GREXIT: A Preliminary Review of the Legal Literature on Withdrawal from the Eurozone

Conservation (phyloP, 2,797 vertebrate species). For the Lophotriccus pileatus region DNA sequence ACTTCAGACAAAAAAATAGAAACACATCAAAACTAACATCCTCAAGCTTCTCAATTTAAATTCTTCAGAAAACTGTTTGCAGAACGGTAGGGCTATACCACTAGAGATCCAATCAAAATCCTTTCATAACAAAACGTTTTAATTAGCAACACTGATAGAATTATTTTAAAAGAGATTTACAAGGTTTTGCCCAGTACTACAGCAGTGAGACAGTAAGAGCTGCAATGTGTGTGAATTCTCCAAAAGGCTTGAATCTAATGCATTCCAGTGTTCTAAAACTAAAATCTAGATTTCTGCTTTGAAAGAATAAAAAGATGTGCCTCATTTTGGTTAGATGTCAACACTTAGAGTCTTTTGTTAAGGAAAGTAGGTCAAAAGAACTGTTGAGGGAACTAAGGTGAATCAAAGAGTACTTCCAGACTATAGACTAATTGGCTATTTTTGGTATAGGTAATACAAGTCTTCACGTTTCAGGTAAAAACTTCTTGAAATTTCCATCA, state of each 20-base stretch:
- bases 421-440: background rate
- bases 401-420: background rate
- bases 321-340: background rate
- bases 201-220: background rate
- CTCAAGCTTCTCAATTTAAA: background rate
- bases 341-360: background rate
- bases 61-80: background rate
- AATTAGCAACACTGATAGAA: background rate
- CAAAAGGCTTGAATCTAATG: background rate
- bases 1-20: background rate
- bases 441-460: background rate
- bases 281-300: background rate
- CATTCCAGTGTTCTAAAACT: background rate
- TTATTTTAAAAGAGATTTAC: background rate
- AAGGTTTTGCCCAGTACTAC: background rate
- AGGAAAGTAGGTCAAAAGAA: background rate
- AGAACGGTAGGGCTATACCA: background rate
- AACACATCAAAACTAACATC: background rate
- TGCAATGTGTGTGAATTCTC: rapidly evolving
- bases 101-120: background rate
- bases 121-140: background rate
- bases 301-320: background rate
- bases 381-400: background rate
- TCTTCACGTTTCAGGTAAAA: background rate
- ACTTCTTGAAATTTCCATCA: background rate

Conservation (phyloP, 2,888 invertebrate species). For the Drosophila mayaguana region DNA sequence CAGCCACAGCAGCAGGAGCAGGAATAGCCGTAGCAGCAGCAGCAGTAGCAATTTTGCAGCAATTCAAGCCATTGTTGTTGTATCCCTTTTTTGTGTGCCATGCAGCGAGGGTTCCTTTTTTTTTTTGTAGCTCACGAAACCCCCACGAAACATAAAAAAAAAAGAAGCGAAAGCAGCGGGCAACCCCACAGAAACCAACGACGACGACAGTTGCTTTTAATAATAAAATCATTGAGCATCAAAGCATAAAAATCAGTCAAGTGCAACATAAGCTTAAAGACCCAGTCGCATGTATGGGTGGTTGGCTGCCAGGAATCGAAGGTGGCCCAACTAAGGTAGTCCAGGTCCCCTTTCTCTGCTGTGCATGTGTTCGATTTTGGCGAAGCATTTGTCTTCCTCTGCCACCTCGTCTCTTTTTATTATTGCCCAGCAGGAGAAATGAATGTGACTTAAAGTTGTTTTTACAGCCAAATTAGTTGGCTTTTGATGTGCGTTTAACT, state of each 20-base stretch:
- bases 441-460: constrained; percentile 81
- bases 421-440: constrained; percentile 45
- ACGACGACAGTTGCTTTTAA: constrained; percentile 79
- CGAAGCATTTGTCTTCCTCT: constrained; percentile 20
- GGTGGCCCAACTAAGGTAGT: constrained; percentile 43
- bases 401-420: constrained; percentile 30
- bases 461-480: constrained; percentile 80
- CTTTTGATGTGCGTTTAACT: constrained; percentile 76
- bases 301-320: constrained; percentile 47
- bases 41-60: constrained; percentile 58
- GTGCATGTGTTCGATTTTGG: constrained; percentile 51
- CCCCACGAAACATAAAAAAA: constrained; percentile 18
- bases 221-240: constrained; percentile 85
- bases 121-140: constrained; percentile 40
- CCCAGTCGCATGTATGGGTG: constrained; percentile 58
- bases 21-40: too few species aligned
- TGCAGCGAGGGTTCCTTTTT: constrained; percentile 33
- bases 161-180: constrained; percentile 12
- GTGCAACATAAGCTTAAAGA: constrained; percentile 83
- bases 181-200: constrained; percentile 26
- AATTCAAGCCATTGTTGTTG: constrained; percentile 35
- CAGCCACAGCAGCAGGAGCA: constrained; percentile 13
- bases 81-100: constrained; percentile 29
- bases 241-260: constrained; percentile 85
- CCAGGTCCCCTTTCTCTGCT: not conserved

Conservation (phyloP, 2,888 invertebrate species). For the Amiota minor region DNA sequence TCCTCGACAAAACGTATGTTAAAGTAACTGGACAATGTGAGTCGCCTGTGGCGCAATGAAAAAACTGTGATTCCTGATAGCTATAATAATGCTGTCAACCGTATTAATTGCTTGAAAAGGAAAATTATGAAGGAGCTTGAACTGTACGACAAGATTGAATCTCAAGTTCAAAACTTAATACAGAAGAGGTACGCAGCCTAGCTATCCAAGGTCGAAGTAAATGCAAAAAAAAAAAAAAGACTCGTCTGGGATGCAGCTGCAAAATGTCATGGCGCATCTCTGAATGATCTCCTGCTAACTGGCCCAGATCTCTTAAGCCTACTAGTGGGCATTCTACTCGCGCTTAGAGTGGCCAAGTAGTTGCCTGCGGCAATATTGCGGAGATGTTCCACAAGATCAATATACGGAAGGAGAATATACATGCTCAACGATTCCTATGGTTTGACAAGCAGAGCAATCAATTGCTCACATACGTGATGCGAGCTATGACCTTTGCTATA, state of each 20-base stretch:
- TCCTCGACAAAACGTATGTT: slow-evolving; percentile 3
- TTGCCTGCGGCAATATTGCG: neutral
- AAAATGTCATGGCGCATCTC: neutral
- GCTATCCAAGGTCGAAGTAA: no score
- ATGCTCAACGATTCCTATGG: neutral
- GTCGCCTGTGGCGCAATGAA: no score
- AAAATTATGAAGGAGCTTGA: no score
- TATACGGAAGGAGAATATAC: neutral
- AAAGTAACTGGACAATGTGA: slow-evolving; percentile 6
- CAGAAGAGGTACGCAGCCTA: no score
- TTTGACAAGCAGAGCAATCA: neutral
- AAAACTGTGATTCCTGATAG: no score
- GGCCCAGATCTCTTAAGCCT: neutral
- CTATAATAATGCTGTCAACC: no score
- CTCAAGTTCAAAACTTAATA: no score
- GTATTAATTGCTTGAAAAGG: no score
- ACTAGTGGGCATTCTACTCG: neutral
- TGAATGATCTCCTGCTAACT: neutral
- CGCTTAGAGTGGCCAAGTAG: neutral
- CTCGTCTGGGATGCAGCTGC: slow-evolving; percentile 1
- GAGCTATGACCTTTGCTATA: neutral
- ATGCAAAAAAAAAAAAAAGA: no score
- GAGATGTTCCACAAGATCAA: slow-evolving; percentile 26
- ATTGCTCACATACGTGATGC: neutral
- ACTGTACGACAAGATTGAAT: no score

Following the inconclusive results of the Greek election on May 6th 2012, talk of a Greek exit from the Eurozone (known as Grexit in the financial press) has dominated international media. A lot of discussion however by policy makers, political and economic commentators in Greece and internationally ignores the legal realities of an exit from the Eurozone. This short paper offers the results of a preliminary literature review on the issue of withdrawal from a legal perspective. It is hoped that this will offer some context to debates as to the feasibility of a Greek exit. The analysis here suggests that the legal framework shows no obvious route out of the Eurozone. The only technically secure way to leave the Eurozone seems to be via unanimous agreement to Treaty changes at EU level, something logistically and politically challenging. The Greeks cannot choose to leave unilaterally, nor can their partners choose to expel them from the Eurozone. For Greece to leave, both the Greeks and their partners need to wish to terminate the relationship. Even then the legal and institutional barriers to exit remain significant.